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How NSLP Eligibility Has Changed over the Last Decade

Young student walking to school wearing a backpack with a brown paper lunch bag in his hand

According to a new report by the Southern Education Foundation, more than half (51%) of U.S. public school students come from low-income families, based on their eligibility for the National School Lunch Program (NSLP).

The data was collected from NCES’s Common Core of Data and aligns with a trend NAEP has witnessed over the last decade. Based on data collected during NAEP’s fourth-grade reading assessment, the national percentage of students eligible for free or reduced-price lunch increased from 40% to 50% between 2003 and 2013*. As of 2013, more than half of the 4th-grade students in 29 states and jurisdictions were eligible for NSLP—compared to 13 states and jurisdictions a decade ago.

This animated map shows how the eligibility rate shifted in individual states. The states that saw the most dramatic increases were Oregon, Nevada, and West Virginia. Those with the smallest increases included North Dakota, New York, and Kentucky.

Map of the United States showing that NSLP eligibility has increased in every state since 2003

There is a long history of using socioeconomic status (SES) to predict present and future academic achievement and other life outcomes. Together with parental education, NAEP collects NSLP eligibility data as an indicator of students’ socioeconomic status. The program uses this data to report performance and achievement gaps among students from higher- and lower-income families. However, due to recent changes to NSLP eligibility rules (such as the Community Eligibility Provision) some qualifying schools may classify all of their students as NSLP-eligible. This makes it difficult for NAEP to accurately categorize students as low-income and measure and report their achievement.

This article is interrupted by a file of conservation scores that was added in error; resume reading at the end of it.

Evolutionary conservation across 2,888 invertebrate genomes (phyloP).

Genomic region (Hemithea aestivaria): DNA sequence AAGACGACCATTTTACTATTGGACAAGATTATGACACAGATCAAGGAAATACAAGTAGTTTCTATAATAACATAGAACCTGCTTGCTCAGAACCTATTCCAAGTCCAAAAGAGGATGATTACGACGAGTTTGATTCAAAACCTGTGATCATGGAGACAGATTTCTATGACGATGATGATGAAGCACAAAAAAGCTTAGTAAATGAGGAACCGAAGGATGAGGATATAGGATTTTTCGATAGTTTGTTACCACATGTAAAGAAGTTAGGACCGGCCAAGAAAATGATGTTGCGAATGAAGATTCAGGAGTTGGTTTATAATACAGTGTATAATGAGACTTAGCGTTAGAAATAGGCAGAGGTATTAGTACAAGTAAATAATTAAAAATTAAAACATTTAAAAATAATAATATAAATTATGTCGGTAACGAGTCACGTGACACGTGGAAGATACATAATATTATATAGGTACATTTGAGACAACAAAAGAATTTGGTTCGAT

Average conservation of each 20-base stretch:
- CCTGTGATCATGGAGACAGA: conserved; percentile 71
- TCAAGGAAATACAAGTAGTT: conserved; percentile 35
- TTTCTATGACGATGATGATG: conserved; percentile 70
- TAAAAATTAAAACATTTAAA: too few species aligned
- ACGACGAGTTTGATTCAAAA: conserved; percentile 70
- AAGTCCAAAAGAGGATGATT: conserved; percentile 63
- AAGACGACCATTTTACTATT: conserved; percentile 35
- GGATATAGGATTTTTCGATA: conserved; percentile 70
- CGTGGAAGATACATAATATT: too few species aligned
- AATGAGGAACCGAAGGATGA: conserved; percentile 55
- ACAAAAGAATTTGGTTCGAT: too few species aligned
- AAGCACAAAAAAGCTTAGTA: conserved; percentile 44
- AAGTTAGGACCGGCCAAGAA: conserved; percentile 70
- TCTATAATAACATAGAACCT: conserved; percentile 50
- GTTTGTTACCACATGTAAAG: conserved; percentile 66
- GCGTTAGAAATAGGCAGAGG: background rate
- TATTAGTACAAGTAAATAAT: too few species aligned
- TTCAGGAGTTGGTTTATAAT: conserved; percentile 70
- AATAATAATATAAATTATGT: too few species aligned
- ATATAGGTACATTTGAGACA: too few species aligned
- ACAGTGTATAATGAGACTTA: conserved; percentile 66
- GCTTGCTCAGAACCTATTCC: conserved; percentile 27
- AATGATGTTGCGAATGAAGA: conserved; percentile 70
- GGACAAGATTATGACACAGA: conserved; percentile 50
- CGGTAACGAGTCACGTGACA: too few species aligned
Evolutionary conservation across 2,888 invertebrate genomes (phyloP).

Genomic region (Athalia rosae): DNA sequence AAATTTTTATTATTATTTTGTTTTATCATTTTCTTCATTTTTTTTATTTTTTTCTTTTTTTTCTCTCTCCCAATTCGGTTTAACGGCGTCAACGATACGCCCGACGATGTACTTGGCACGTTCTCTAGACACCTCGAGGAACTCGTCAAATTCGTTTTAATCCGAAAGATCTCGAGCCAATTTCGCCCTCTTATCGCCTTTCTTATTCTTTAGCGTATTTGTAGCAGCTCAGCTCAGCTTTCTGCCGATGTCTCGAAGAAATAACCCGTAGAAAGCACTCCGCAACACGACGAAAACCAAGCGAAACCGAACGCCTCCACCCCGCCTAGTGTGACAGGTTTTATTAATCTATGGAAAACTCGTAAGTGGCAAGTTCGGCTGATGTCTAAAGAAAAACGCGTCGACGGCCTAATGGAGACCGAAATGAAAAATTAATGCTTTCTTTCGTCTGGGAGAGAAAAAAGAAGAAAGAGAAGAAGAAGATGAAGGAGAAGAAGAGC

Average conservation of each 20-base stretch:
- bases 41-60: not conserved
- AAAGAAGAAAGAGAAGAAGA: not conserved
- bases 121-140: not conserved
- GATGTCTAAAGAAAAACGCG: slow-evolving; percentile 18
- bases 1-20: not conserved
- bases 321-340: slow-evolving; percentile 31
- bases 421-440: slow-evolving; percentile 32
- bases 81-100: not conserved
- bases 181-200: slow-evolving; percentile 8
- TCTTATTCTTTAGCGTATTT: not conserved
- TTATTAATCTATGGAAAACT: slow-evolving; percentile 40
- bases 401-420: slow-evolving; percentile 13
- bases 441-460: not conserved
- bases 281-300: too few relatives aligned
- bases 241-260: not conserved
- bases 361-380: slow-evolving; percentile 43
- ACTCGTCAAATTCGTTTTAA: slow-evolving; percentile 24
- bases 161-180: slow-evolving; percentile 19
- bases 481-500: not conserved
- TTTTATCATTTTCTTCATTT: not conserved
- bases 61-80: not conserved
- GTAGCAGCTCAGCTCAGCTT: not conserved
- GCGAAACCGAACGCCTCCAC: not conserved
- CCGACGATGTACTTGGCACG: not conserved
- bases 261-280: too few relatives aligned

NAEP is exploring other methods for measuring and reporting results in relation to SES. Read our recent white paper to learn more: to open pdf.

*Recent changes to the eligibility rules for NSLP under the Community Eligibility Provision (CEP) enable local education agencies (LEAs) to count a school or group of schools as NSLP-eligible if a minimum of 40% of students attending meet NSLP requirements. This new change in counting students who qualify for NSLP may explain slight differences between NAEP data and the Common Core of Data on the percentage of students participating in NSLP. CEP was available to a limited group of LEAs beginning in 2011 and opened nationwide to LEAs and schools in July 2014.


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